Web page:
Friends with Feathers

I have become a very poor excuse for a faux Buddhist. I used to draw the line at killing spiders and bugs—they were menaces. Then I rediscovered a bloodthirsty fish eater lurking within me after a dormancy since my Grandfather stopped taking me out on the water. Fishing made sense when we moved to trout-blessed Colorado, but I was still uncomfortable with the hunting concept. Why would anyone intervene in nature’s order and shoot creatures in the woods? As I have discovered though, that was a naïve perspective. Nature needs a little assistance to attempt balance, especially with the havoc we have caused on the climate.

Now I’ve taken my online hunter education course and will complete the process next month to lawfully bear arms and venture into the hills. Honestly, I do not know that I will ever be able to be the one pulling the trigger or drawing back the arrow. But I also don’t want to be the one in the group that is clueless and unable to handle being around the weapons or spoils of the pursuit.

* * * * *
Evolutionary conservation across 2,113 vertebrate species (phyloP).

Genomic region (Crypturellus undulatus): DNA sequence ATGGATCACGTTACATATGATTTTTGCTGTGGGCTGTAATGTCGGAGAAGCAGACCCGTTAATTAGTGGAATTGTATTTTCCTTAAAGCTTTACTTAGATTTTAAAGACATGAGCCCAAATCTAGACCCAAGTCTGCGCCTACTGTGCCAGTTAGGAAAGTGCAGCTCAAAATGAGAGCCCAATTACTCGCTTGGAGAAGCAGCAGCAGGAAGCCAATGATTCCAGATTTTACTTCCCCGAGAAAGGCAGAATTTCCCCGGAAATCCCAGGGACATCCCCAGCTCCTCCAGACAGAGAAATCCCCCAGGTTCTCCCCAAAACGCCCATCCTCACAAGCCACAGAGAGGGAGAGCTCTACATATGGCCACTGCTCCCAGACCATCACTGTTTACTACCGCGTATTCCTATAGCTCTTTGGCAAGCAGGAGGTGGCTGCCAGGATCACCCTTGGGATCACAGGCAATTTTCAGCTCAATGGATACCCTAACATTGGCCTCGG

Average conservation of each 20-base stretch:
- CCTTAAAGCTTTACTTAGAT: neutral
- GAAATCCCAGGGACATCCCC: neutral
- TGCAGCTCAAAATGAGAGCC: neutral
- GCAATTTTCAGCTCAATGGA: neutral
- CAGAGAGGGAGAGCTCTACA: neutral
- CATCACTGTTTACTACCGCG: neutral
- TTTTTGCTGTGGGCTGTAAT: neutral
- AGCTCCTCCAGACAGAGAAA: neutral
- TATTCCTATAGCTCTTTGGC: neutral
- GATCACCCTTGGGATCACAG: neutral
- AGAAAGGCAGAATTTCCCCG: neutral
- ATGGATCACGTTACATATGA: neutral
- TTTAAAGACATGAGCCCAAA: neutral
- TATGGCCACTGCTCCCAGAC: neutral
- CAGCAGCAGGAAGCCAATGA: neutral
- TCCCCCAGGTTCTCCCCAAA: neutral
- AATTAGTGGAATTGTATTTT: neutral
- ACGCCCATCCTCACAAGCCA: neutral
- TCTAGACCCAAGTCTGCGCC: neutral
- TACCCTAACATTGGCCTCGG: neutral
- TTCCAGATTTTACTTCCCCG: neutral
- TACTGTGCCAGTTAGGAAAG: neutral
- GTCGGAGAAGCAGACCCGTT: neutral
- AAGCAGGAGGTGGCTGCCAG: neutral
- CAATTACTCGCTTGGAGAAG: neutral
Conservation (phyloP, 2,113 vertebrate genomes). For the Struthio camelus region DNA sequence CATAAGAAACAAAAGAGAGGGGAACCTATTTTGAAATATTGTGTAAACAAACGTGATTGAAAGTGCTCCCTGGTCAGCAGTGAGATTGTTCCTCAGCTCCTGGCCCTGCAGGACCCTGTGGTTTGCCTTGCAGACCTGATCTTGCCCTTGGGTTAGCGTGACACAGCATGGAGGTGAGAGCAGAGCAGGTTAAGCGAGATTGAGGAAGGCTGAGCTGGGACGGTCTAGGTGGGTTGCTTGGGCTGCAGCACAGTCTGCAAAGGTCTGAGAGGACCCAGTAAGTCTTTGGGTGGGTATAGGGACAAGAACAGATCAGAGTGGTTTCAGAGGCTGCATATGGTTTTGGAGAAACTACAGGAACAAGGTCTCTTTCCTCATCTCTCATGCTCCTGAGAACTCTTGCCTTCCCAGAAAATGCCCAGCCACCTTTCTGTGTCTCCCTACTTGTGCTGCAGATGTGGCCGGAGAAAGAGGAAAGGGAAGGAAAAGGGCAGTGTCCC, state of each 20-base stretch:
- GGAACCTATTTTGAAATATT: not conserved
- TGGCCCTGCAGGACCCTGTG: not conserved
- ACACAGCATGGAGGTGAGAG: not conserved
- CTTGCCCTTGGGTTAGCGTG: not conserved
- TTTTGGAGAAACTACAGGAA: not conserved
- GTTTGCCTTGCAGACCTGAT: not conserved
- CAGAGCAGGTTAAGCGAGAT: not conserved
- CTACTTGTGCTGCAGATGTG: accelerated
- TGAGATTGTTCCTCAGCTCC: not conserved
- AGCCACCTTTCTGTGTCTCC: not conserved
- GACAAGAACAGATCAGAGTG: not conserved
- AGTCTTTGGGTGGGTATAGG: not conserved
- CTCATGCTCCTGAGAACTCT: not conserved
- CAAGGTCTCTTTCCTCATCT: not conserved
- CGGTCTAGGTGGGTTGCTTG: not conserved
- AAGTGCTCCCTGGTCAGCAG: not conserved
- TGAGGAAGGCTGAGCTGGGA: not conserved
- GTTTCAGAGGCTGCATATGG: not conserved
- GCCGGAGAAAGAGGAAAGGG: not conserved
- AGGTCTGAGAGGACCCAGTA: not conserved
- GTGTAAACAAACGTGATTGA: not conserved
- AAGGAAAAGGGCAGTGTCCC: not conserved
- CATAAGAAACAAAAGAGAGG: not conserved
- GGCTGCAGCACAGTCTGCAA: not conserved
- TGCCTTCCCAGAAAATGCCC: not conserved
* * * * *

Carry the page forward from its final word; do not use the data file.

Grouse for a higher purpose.

In a full circle kind of way, the spoils lately have been baggies of feathers plucked from grouse shot by my good friend. I remember the discomfort I felt when we first encountered New Mexican “rednecks” shooting “mountain chickens” barely off the trail to Trampas Lake. Now I’m cheering on my pal’s kill instinct so I can have local natural products to tie my flies. In less than a year of Colorado life I’ve become that person. I have become complicit in death cycles. Grouse and trout better beware, and spiders too. Bugs are a new fascination, but that’s a different blog.

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